Originally Published: October 3, 2006 4 a.m.
Prescott's 2006 monsoon didn't produce quite the rain that it did in other parts of the Southwest.
The National Weather Service measuring site on the northeast side of town recorded 6.35 inches of rain in July through September, compared to the 108-year average of 7.88 inches or the short-term average of 7.90 inches. Either way, it was only about 80 percent of average.
September was the only one of those three months that produced above-average precipitation this year, with two inches compared to the long-term average of 1.71 inches.
Areas such as New Mexico, southeastern Arizona and the higher-elevation Rim country saw as much as 300 percent of their average rainfall during those same months, sometimes leading to flooding problems and disaster declarations. New Mexico's July and August were the wettest in 112 years. These heavy rainfalls produced short-term drought relief.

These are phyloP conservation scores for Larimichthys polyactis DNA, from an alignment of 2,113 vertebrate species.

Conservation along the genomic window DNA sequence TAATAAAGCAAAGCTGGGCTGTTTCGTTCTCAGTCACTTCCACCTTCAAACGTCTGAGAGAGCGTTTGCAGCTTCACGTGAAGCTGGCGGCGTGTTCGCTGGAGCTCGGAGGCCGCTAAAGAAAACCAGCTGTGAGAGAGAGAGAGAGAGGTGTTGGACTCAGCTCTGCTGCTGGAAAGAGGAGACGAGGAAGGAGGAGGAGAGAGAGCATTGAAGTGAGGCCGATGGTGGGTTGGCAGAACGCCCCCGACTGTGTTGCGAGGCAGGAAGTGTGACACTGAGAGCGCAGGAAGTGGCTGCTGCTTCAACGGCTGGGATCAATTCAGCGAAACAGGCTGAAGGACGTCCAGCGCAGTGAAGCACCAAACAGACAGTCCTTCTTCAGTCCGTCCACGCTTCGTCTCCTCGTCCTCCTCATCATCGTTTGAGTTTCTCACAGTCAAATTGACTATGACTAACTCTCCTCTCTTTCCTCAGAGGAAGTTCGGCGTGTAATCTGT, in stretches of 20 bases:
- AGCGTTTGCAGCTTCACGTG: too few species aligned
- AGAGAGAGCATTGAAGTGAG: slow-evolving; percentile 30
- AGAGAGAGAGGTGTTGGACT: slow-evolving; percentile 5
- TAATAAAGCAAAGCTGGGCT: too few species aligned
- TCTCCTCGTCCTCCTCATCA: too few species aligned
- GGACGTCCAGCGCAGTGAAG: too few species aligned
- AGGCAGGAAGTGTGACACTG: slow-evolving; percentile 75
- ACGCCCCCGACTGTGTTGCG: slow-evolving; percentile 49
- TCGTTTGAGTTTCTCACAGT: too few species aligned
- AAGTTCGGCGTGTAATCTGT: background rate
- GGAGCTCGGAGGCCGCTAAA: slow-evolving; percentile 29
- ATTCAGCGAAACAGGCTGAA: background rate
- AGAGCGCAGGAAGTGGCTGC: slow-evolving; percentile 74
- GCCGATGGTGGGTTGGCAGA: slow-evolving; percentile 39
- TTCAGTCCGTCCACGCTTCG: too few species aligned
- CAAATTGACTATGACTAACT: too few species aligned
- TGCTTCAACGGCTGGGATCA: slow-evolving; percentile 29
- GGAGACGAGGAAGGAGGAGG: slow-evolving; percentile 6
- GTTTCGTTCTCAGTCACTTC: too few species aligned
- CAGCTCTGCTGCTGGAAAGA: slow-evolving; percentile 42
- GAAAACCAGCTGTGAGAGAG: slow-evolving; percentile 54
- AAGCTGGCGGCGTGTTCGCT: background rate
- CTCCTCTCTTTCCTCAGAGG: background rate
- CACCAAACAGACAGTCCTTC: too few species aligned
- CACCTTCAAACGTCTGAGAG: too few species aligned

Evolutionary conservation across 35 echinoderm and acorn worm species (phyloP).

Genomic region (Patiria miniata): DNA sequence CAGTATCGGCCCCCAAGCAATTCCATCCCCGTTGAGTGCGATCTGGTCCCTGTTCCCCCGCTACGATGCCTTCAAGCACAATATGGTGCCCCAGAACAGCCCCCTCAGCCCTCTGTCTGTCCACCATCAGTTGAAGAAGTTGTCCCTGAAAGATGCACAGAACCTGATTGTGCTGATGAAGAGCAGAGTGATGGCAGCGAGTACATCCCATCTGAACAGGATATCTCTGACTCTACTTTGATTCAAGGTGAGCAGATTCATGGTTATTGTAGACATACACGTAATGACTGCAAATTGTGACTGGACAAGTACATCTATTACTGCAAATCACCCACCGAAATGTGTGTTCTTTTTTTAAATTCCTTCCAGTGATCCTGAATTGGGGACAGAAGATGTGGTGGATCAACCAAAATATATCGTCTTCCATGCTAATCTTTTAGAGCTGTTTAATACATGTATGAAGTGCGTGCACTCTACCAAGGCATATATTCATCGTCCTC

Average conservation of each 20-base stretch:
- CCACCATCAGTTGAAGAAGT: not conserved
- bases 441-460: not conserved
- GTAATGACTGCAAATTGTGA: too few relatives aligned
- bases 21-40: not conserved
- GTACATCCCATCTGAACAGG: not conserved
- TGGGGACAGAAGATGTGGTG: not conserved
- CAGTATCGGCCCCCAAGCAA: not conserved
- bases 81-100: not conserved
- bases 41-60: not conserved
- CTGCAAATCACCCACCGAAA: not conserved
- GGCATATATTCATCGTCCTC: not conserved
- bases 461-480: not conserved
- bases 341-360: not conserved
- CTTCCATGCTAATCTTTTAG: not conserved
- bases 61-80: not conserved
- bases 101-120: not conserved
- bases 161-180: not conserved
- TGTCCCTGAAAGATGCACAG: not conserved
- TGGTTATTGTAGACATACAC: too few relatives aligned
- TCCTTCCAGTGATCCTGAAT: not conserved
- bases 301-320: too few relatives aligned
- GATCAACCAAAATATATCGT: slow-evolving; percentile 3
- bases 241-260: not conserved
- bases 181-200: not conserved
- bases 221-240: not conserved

Yavapai County's watersheds generally are in normal to moderate drought stages, although the Agua Fria and Bill Williams watersheds remain in a severe drought.
The reservoirs on the Verde River system were filled to only 49 percent of capacity by August.
The federal Climate Prediction Center is forecasting above-average chances for a warmer and wetter winter in Arizona, primarily because of the return of El Niño.
It will have a better idea of the strength of the El Niño in a few weeks, said George Howard of the National Weather Service office in Flagstaff.
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